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COMPUTING

Fight holiday hacker mischief with these tips

December 22, 1998
Web posted at: 1:20 PM EST

by Stuart McClure & Joel Scambray

From...

(IDG) -- Last week's exploration of the impact of Trojan code such as Netbus (see "Netbus hacker tool presents a greater threat to Windows shops than BackOrifice,) got us thinking: What better time of year than the holidays for a planned epidemic of Internet mischief?

Envision with us a dancing Santa JPEG that silently wipes your hard drive clean when you click on an innocuous-looking electronic greeting card attachment.

How about a Web site link to an animated Rudolph Java file that recites "ho, ho, ho!" while a hidden executable installs BackOrifice and broadcasts your IP address to a well-trodden hacker chat room.

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Maybe you don't ever open those troublemakers on production machines, but what about your users?

With this in mind, here are a few tips to make this season a safe one for your network, and some pointers to products and technologies that will keep you free of hostile code hassles throughout the new year.

Web resources

The respected mobile-code security experts at Finjan recently made available a helpful list of tips to assist network administrators in dealing with the deluge of holiday goodwill sure to come flooding across their networks (www.finjan.com). These are mostly basic precautions, but they are nonetheless important to consider. You might even want to distribute these tips to your user community. Some of these issues, such as shopping on the Net at work instead of home or using browser history files to track the source of miscreant downloads, are good policy for any company.

Finjan also recommends that network users become aware of many recent security flaws discovered in commercial Web browsers that could allow malicious content to drop down chimneys across the corporate landscape. Check out www.microsoft.com/windows/ie/security for an updated list of security vulnerabilities in Microsoft's Internet Explorer and sitesearch.netscape.com/products/security/resources/notes.html for Netscape's security bulletins.

Product helpers

Who can forget the recent flare-up of e-mail client buffer-overflow exploits and JavaScript bugs that affected Explorer, Navigator, and Qualcomm's Eudora? We've recently been bombarded by a number of press releases from the likes of Content Technologies, Worldtalk, and Sybari Software, which offer products to keep your e-mail server security as clean as December snow. Perhaps they've been gearing up in anticipation of the hefty payload of holiday-related executable content that will likely flood potential customers running mail servers with thousands of users.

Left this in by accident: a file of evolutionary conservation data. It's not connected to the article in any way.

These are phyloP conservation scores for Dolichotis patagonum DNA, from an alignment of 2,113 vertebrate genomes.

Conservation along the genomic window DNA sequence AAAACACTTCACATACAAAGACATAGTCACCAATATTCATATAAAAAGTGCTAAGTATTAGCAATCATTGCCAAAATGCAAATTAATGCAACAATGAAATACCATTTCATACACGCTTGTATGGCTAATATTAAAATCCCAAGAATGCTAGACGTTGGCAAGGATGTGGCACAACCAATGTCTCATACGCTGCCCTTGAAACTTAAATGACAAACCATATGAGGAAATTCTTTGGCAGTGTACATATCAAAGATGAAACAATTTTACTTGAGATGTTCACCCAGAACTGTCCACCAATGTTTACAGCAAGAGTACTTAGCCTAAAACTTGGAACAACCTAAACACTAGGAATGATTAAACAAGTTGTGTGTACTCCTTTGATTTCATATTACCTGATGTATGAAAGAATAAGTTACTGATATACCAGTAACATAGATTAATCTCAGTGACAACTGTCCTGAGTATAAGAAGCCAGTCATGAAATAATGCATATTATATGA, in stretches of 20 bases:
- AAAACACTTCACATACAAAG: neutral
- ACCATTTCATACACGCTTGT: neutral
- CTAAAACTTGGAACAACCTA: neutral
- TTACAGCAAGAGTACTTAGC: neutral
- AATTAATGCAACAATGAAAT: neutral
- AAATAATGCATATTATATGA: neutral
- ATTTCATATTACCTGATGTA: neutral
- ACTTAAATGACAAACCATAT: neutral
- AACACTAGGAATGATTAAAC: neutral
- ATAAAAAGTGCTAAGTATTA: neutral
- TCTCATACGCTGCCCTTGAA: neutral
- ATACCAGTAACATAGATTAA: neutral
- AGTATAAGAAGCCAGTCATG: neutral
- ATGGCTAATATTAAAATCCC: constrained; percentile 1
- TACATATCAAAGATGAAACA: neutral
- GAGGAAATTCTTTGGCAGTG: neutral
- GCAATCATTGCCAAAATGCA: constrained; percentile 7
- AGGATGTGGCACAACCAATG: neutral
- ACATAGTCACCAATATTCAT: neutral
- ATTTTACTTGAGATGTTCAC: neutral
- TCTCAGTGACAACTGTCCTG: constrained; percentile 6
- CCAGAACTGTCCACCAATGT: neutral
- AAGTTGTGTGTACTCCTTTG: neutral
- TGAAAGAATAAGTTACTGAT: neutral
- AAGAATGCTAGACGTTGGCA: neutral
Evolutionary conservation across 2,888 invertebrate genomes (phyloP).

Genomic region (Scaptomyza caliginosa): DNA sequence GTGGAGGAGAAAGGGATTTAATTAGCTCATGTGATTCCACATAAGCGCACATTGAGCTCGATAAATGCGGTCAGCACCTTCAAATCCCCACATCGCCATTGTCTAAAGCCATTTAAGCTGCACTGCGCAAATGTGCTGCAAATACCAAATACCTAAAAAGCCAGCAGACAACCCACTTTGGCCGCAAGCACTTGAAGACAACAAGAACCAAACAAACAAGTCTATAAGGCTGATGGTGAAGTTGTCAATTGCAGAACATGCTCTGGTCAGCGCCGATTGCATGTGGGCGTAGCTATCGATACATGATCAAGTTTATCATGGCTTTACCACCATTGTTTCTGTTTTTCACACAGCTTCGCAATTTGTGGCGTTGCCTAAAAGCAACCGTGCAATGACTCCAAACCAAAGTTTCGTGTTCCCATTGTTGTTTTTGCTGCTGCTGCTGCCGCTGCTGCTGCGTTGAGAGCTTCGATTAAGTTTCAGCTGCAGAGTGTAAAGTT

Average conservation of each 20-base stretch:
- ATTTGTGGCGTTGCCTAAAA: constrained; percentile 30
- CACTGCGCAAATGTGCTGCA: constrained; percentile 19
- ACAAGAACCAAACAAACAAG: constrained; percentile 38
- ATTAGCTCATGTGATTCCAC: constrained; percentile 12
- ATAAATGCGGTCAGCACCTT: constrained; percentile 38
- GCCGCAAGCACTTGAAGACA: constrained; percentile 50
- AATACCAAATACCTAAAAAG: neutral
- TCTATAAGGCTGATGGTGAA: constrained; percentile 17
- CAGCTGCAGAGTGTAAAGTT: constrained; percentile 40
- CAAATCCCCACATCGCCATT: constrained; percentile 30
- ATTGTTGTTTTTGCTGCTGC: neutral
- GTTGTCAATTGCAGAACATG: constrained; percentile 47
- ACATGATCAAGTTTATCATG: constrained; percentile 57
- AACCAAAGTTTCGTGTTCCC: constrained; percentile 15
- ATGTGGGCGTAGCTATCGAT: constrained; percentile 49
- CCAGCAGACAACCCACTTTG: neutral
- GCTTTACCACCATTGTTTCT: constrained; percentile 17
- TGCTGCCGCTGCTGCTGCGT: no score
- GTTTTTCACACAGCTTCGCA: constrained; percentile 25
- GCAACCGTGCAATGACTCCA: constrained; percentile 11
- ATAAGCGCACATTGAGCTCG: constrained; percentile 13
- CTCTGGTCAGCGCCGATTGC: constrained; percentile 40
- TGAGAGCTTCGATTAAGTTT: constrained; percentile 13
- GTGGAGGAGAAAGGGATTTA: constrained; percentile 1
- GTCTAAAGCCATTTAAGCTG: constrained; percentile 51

Of course, one of the best places to apply a content-based security strategy is at the corporate firewall. Indeed, we look forward to an early Christmas present from the multivendor initiative behind the Common Content Inspection API, which is aimed at hammering out a unified mechanism for inspecting content that's traversing firewalls. The contribution of Check Point's Content Vectoring Protocol API to the group should also prove interesting. Stay tuned to www.stardust.com/cciapi for updates. Those interested in the development side of content security should check out 12 rules for writing security-critical Java code, by which all Java developers should abide. Gary McGraw and Edward Felten, the authors of this list, maintain a Java security resource page at www.rstcorp.com/javasecurity/index.html. Felten has also placed a page comparing Java and ActiveX security at www.cs.princeton.edu/sip/java-vs-activex.html. Microsoft's thoughts on software component security can be found at www.microsoft.com/security/tech/authenticode.

False alarms

Now that we've got your eggnog curdled with content-security nightmares, we should remind everyone that this time of year also brings with it an increase in the number of hoaxes and false alarms about malicious viruses and other crank code. It's important to be informed about these issues and be prepared for that terrified user's inevitable forwarded e-mail with the subject line "Don't open this mail attachment!" -- asking you for advice.

If you have some time, you can check out the Computer Emergency Response Team at Carnegie Mellon University for vulnerability confirmation, and Finjan, Network Associates, or Symantec's AntiVirus Research Center for virus hoaxes.

Do the holidays look as appealing to your support staff as a fruitcake from 1985? Send us your nonexecutable holiday greetings at security_watch@infoworld.com.

Stuart McClure, a senior manager at Ernst & Young's Information Security Services, and InfoWorld Technology Analyst Joel Scambray have managed information security in academic, corporate, and government environments for the past nine years.

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